Environmental education programs should helped students learn how to think, not what to think.

Finally, since most environmental problems are local in cause and effect, they call for local solutions.Yet, in recent years federal environmental agencies have ignored constitutional constraints and become enmeshed in intrastate environmental matters. For example, the Endangered Species Act (ESA), administered by the Fish and Wildlife Service (USFWS), is widely considered the most powerful environmental law in the nation. Despite all of its power, the ESA has not worked well.

After spending billions of dollars, of the 1,524 species that have been listed as either endangered or threatened during the ESA's more than 20 years of existence, only 27 had been delisted by the end of 1996. Seven of the 27 had become extinct, eight others had been wrongly listed. No species have recovered due to the ESA.

When not hampered by "one-size-fits-all" centralized federal legislation, local efforts at environmental improvement succeed where federal efforts have failed. In just 2 years of existence, Pennsylvania's land recycling program has clean-up 100 of the 300 contaminated sites entered in the program. In contrast, in 16 years only 10 of the 103 federal Superfund sites in Pennsylvania have been certified as ready for reuse. This is just one example of the often superior ability of the states to handle environmental problems.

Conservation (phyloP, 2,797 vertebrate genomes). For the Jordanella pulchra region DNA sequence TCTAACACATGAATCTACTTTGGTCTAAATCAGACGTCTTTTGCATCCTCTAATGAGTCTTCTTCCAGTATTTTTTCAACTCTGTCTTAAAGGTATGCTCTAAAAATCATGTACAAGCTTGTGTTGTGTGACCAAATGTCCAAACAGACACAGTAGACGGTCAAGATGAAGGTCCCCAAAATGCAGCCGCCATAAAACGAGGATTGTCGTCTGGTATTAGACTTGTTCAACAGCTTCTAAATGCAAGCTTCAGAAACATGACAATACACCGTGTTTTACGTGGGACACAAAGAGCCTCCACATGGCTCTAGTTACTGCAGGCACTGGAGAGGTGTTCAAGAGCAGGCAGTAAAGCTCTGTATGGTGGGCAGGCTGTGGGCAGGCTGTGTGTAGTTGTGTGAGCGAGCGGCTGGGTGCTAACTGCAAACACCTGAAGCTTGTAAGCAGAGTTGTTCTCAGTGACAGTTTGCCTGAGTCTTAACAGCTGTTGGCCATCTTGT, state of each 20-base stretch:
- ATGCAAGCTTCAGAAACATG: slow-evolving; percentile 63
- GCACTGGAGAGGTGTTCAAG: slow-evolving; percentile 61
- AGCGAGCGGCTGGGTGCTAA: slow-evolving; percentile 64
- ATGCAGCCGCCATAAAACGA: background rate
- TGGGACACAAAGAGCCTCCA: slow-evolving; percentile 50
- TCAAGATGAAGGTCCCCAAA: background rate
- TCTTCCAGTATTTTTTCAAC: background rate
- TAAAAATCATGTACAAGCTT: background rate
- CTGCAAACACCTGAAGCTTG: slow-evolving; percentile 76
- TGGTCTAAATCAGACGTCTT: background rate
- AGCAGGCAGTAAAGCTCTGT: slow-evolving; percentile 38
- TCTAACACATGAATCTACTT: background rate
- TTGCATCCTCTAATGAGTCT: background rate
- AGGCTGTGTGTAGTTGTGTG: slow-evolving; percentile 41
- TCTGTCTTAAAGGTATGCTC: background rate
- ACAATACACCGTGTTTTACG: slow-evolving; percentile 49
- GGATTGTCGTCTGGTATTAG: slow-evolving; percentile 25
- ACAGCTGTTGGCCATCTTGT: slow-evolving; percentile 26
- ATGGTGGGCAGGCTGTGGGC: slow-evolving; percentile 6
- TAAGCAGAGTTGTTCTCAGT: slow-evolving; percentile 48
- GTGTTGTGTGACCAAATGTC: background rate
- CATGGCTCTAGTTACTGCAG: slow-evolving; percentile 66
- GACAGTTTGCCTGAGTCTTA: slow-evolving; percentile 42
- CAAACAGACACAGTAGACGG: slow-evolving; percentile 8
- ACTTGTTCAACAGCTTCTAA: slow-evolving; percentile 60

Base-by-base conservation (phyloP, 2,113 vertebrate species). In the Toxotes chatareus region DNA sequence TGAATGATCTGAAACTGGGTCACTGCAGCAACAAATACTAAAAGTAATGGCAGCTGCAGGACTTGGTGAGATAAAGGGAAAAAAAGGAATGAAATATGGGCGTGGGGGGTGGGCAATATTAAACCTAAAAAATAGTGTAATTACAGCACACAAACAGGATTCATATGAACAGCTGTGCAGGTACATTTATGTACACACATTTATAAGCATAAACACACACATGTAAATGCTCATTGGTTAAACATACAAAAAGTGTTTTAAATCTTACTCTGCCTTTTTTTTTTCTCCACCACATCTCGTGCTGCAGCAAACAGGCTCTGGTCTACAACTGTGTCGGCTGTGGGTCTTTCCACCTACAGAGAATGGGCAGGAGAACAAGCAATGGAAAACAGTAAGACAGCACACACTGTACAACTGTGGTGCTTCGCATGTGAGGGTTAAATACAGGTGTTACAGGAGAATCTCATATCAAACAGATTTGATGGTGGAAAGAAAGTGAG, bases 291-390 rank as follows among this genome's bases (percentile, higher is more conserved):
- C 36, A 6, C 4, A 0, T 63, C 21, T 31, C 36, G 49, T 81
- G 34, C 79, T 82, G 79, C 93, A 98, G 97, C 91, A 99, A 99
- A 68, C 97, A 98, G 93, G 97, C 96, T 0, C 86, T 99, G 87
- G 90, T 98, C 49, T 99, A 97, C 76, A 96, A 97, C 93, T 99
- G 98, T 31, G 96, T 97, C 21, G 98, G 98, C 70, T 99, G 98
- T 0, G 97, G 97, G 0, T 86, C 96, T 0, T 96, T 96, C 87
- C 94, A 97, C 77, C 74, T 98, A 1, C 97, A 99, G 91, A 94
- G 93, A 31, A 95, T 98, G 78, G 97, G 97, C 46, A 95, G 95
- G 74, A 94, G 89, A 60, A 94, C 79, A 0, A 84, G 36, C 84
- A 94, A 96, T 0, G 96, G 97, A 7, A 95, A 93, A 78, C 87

Everyone wants clean air and water. All people want to pass on healthy ecosystems to future generations. Our best hope for continued environmental improvement is to ensure that citizens have the wealth necessary to maintain environmental progress, their children are armed with the knowledge necessary respond to future environmental challenges, and communities are allowed the flexibility to respond to environmental problems in the least costly, timely manner.